Is It Do-or-Die Time for Parent Trigger Laws?
As states weigh whether to allow parents to take over struggling schools, reformers are still waiting for a successful trigger.
Education reform has gone Hollywood. “Won’t Back Down”, to be released Friday and starring a trio of Academy Award nominees (Maggie Gyllenhaal, Viola Davis and Holly Hunter), chronicles the efforts of two mothers to use the California parent trigger law—which allows that, if 51 percent of parents at a struggling school vote to take it over, they can hire a new administration or convert it to a charter—to save their children’s education.
It is, in all likelihood, an uplifting story. But it is also entirely fiction.
The fact is that, despite gaining a high profile since the first law passed in California in 2010, there has never been a successful parent trigger to take over a failing school. Six other states have passed their own laws, and 20-odd others have debated such a policy. But the end game—passionate parents intervening to save a school for their children’s sake—has never happened. Several California parent groups have tried, but they’ve been caught in the court system when the school district fought back, as Bloomberg Businessweek recounted in its recent story on the attempted parent takeover of an elementary school in Adelanto, Calif.
Those struggles have led some education reformers to wonder if the parent trigger, while a noble ideal, is a tragically flawed policy in the real world.
“I think it had some promise, but once you see how difficult it is to do, it starts to refocus attention on other school choice reforms that might work better,” says Adam Emerson, director of the parental choice program at the Thomas B. Fordham Institute, a conservative think tank. “You’re starting to see a lot of ambivalence and questions about whether this is a viable option.”
And as the fairy-tale story of parent trigger heads to theaters this week, those questions have been amplified. Neerav Kingsland, CEO of New Schools for New Orleans and an advocate for returning control of public education to its parents and educators, wrote a blog post Wednesday that proposed a radical idea for reformers: “Maybe we shouldn’t support parent trigger laws at all.”
Why the change of heart? The problem, Kingsland argues, is that parent trigger might “be better at destroying bad schools than creating excellent schools” and distracts from more promising school choice policies. He makes his point through an analogy: if you don’t like the clothes being sold at Target, you don’t vote to take over the company. You go to another store. In the same way, maybe it makes more sense in education to allow parents to choose a school for their children, whether through charter schools or school vouchers, instead of having them take over a failing one.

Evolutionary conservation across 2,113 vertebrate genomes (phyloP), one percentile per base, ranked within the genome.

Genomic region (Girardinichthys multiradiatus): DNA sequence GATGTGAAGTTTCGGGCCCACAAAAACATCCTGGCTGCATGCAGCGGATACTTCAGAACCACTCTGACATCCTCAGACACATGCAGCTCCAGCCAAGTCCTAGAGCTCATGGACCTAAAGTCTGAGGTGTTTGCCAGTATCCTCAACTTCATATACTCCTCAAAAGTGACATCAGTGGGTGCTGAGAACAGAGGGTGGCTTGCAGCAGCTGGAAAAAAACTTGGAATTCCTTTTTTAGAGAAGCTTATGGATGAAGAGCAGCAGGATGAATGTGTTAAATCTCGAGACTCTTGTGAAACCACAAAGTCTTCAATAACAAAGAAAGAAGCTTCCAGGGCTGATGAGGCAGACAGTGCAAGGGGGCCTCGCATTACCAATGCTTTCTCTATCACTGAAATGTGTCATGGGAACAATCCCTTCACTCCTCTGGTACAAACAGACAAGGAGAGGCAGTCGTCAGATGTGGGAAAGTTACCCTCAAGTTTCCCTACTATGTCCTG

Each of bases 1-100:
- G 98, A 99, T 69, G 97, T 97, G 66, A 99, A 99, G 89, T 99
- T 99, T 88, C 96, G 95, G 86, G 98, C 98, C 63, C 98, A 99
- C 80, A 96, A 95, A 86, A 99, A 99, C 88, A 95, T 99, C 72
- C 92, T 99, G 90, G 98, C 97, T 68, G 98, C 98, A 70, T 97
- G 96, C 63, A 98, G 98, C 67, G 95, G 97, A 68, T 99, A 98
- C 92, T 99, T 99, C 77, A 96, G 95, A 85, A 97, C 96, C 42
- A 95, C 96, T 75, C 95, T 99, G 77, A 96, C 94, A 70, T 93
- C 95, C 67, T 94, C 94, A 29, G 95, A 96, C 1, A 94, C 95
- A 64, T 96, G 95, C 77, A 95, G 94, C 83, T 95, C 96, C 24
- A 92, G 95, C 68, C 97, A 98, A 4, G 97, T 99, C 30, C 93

“I worry that the parent trigger addresses symptoms of our broken system and not its root causes,” Kingsland writes. “In short, it is another example of well-meaning educators falling to the temptation of adding another reform to our unworkable system.”
Parent trigger laws aren’t going away any time soon. They are still the law of the land in seven states, and the Michigan legislature announced earlier in September that it would consider legislation to put a policy in place. Mayors of major cities—Chicago’s Rahm Emanuel, Los Angeles’s Antonio Villaraigosa and Newark’s Cory Booker—have stated their support. But, as Fordham’s Emerson notes, there has been a lot more talk about parent trigger laws than actual movement. If they’re going to become a formidable weapon in the push to improve America’s schools, reformers need to see results.
“For this to really take off as a viable option for school reform, I think there has to be a successful trigger,” Emerson says. “Really, the stars should have already aligned by now. It’s going to be an uphill fight.”
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